Sleep has become elusive for many as a result of the coronavirus pandemic, according to new research from Arizona State University’s Edson College of Nursing and Health Innovation.

Q: As a sleep scientist, what, if anything, has been the most surprising thing about how people’s sleeping habits have changed during the course of the pandemic? And on that same note, what’s been the most troubling?

A: We originally hypothesized that there would be large shifts in sleep patterns for the majority of the population characterized mostly by delayed bedtimes and increases in naps. Indeed that appeared to occur for many individuals. However, there were two changes that I found surprising.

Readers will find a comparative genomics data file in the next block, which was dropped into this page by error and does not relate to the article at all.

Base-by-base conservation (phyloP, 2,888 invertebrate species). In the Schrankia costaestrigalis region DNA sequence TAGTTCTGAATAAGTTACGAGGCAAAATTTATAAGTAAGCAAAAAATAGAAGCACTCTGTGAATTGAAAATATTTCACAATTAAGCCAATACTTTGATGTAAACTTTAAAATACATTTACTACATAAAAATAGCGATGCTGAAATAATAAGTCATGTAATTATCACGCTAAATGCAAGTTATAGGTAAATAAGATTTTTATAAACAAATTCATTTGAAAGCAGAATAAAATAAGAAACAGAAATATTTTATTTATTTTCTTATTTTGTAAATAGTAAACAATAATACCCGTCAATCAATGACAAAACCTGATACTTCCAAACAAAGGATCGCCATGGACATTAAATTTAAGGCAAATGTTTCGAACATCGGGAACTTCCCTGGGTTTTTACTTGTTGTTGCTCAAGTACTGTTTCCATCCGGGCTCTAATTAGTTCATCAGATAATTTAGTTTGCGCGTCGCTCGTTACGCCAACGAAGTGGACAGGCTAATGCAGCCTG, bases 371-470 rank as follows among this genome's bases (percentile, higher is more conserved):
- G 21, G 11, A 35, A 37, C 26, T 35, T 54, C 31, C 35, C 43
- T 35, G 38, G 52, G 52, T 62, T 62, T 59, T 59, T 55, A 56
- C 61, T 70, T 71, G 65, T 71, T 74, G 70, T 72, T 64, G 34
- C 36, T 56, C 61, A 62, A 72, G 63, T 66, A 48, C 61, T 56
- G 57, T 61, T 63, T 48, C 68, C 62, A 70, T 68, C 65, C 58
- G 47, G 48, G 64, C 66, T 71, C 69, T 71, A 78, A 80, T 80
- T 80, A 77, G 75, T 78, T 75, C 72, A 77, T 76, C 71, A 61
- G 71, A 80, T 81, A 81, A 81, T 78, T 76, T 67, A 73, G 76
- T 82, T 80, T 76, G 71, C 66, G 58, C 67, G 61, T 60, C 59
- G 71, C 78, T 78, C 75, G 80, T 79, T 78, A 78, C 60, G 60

First, the large presence of “sleep opportunists.” I found it unsettling to see how many people prior to the pandemic had incredibly restricted sleep opportunities — increasing their personal risk for accidents as well as those around them — and only after experiencing quarantine, huge shifts in daily routine and possibly unemployment were they afforded better sleep opportunities. The experience of these persons reflects a serious public health and economic problem in our global society that we must address as we tackle our current and post-pandemic world. These individuals are likely vulnerable, disadvantaged and at risk for poor health and economic outcomes. 

Second, the substantial sleep deterioration experienced by one of four individuals in our sample — “sleep lost and fragmented” and “dysregulated and distressed.” Sleep disturbances can take on a life of their own independent of the acute event that may have instigated it. Thus, these persons may be at a greater risk for poor sleep health over the long term.